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Sculpture on Film

elmgreen-dragset-drama-queens2.jpg

Michael Elmgreen, Ingar Dragret / Drama Queens (detail) 2009 / Image courtesy: the artist

SCULPTURE ON FILM

4–27 October 2012

Presented in conjunction with ‘Sculpture is Everything: Contemporary Works from the Collection' at GOMA.

Program 1: Richard Serra, Rebecca Horn, Ana Mendieta

Thu 4 Oct 12 noon and Sat 6 Oct 1.30pm / Cinema A

Program 2: Robert Smithson, Christo and Jeanne-Claude, Gordon Matta-Clark

Thu 11 Oct 12 noon and Sat 13 Oct 1.30pm / Cinema A

Program 3: Matthew Barney, Dennis Oppenheim

Thu 18 Oct 12 noon and Sat 20 Oct 1.30pm / Cinema A

Program 4: Elmsgreen & Dragset

Thu 25 Oct 12 noon and Sat 27 Oct 1.30pm / Cinema A

PROGRAM 1

Thu 4 Oct 12 noon and Sat 6 Oct 1.30pm / Cinema A

Richard Serra

Hand Catching Lead 1968

16MM, BLACK AND WHITE, SILENT, 3 MINUTES, USA / PRINT SOURCE/RIGHTS: CIRCULATING FILM AND VIDEO LIBRARY, MUSEUM OF MODERN ART, NEW YORK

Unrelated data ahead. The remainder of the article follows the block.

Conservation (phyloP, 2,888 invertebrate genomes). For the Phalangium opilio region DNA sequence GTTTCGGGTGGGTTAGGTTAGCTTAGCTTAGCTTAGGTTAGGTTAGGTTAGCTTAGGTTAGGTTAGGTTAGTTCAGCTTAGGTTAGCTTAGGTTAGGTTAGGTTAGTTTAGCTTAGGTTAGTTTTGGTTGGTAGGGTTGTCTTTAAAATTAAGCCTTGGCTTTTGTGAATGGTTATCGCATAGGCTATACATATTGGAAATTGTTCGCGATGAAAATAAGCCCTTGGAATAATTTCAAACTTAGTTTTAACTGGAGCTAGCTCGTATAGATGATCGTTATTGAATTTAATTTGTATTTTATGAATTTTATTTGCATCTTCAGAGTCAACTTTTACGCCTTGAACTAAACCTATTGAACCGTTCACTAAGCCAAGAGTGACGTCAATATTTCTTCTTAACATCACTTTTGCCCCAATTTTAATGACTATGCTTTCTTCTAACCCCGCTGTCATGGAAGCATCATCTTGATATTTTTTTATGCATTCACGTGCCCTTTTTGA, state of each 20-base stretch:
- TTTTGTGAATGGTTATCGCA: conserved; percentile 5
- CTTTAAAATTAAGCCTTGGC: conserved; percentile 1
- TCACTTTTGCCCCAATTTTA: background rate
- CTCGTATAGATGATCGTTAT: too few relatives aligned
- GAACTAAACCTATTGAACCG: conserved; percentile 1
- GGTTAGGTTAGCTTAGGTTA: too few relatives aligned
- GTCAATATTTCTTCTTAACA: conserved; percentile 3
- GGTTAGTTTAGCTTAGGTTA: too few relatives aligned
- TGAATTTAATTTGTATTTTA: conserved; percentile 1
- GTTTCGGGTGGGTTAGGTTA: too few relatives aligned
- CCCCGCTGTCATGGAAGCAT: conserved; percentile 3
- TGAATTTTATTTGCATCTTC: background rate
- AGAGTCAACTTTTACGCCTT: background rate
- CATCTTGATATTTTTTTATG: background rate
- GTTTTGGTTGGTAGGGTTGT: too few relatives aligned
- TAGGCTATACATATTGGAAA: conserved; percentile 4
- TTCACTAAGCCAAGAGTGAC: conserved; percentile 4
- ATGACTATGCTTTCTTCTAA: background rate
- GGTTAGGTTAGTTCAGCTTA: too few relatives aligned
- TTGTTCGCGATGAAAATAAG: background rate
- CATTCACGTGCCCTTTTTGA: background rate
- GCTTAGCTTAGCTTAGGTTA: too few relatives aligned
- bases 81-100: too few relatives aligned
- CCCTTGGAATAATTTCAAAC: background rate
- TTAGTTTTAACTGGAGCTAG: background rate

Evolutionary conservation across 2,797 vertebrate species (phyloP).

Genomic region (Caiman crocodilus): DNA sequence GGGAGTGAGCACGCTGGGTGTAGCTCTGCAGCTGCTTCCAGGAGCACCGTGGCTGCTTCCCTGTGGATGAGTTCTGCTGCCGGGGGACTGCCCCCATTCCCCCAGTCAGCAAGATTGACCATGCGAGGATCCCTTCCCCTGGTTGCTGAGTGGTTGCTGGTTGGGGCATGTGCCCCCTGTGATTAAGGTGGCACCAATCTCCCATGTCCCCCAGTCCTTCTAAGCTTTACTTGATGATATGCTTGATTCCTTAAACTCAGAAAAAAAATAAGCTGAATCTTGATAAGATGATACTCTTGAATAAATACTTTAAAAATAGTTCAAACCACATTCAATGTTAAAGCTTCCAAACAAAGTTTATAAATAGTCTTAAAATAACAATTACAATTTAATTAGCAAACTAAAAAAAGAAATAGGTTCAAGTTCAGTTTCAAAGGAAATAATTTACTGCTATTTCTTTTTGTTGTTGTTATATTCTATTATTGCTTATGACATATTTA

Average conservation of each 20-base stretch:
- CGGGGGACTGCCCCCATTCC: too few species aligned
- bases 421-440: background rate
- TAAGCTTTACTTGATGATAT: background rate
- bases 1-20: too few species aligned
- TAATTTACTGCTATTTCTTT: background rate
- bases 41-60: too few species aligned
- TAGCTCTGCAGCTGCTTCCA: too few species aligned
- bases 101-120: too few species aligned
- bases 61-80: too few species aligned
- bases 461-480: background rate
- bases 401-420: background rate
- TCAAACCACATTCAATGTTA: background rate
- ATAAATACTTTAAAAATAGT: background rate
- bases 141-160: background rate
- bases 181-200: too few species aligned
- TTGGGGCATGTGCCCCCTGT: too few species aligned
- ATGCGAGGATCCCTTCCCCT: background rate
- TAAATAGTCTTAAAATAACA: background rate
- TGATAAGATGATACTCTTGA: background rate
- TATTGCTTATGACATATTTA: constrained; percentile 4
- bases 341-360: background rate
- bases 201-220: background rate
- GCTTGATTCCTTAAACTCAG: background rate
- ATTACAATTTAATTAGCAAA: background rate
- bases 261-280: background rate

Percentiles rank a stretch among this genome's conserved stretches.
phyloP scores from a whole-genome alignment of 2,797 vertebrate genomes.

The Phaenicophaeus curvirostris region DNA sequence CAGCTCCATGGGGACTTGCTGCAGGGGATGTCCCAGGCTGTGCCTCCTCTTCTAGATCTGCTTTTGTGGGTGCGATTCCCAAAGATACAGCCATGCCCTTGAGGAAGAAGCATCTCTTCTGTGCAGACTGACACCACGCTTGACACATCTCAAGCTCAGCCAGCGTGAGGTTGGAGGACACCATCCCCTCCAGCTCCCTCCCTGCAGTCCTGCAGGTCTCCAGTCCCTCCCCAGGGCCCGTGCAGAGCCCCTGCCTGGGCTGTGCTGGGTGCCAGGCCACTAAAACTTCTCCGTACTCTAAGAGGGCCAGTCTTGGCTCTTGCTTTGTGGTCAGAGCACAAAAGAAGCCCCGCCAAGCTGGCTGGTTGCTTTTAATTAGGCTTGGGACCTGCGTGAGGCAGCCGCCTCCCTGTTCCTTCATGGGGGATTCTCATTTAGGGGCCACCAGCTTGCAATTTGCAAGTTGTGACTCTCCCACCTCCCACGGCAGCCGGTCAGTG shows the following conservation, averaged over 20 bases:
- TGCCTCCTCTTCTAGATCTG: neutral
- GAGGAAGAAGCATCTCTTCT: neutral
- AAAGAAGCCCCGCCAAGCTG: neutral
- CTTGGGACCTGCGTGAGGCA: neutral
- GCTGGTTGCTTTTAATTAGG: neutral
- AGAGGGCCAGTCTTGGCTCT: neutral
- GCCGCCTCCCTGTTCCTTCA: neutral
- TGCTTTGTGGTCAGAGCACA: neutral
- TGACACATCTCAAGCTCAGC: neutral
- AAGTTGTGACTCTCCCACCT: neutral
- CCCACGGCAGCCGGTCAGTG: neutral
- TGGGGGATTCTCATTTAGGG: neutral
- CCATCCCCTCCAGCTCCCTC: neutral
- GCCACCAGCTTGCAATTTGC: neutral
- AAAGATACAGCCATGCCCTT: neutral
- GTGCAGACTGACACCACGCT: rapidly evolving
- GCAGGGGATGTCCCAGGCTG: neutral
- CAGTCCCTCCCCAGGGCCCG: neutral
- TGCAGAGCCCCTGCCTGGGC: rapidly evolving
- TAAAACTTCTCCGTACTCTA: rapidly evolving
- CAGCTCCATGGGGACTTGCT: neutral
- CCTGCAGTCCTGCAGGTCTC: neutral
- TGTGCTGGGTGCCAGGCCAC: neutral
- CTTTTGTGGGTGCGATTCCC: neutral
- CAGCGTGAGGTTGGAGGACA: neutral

'This is the first film by Serra. He records his right hand, trying to catch pieces of lead as they are falling. The hand opens and closes, trying to get hold of the falling lead. As the film progresses, the effort becomes more apparent, and the hand gets tired.' Argos, Centre for Art and Media

Hand Lead Fulcrum 1968

16MM, BLACK AND WHITE, SILENT, 3 MINUTES, USA / PRINT SOURCE/RIGHTS: CIRCULATING FILM AND VIDEO LIBRARY, MUSEUM OF MODERN ART, NEW YORK

'In this film, the arm of Serra operates as leverage support, whereas his hand holds a lead cylinder in the upper part of the screen. The hand begins to shake because of the weight of the lead; at a certain point it is about to let go. Serra slowly moves his arm from the upper part of the image, and the film comes to an end when it comes down to the bottom part.' Argos, Centre for Art and Media

Hands Scraping 1968